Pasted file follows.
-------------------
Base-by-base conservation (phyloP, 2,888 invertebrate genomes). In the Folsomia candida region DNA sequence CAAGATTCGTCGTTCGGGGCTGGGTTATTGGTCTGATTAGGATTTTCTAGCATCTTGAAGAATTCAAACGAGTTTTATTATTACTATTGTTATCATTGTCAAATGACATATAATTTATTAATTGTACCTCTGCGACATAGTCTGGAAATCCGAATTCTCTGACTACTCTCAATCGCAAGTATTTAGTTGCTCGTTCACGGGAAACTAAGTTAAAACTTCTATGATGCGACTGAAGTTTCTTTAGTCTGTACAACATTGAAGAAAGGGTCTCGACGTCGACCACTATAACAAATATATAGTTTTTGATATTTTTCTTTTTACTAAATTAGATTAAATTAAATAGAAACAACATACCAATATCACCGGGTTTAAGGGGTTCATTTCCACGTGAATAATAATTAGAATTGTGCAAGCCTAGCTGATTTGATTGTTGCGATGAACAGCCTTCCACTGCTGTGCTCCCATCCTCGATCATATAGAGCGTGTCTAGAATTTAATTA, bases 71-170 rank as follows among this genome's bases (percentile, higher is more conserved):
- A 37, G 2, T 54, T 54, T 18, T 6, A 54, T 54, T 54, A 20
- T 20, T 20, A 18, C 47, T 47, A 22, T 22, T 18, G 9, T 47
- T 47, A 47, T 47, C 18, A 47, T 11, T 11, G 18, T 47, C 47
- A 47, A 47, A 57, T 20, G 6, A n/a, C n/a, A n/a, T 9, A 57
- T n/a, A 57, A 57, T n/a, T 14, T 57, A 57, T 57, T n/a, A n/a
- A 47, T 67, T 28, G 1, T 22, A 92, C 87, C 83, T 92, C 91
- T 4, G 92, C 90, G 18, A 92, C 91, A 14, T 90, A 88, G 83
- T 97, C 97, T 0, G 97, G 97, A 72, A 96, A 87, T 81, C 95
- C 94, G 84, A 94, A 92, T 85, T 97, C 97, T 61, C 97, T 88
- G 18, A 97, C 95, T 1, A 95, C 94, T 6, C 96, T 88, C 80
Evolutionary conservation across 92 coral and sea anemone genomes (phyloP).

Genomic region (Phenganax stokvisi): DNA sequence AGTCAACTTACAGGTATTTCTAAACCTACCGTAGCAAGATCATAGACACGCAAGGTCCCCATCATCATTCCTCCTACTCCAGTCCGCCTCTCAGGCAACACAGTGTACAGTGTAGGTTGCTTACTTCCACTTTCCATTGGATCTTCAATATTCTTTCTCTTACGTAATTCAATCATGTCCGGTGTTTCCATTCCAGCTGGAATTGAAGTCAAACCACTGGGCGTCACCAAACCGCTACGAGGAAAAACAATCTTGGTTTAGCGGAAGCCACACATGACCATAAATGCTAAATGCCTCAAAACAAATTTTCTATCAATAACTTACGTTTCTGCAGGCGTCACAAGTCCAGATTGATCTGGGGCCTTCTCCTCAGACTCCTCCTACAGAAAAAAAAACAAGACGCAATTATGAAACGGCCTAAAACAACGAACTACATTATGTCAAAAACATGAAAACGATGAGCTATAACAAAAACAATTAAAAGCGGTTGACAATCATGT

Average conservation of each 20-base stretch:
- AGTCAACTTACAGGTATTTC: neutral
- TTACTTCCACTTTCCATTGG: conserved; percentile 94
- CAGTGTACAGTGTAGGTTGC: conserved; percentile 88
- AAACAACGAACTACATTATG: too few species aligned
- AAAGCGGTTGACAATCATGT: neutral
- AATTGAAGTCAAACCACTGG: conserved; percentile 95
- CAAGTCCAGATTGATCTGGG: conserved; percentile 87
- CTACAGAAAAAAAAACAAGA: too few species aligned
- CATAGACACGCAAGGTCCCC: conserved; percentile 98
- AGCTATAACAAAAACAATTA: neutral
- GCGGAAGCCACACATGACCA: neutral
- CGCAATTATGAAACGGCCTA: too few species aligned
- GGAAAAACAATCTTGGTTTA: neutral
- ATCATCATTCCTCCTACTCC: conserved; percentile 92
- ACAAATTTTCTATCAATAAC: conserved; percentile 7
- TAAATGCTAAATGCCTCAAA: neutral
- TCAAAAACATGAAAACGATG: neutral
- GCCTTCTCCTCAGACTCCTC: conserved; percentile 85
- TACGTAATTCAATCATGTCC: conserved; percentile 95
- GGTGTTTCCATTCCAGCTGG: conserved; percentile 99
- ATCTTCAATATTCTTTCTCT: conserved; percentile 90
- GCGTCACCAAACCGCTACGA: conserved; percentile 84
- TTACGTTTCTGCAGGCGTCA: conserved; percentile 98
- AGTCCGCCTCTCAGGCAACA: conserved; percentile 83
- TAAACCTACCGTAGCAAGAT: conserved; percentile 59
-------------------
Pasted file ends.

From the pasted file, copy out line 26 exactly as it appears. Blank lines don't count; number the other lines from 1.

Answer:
- CGCAATTATGAAACGGCCTA: too few species aligned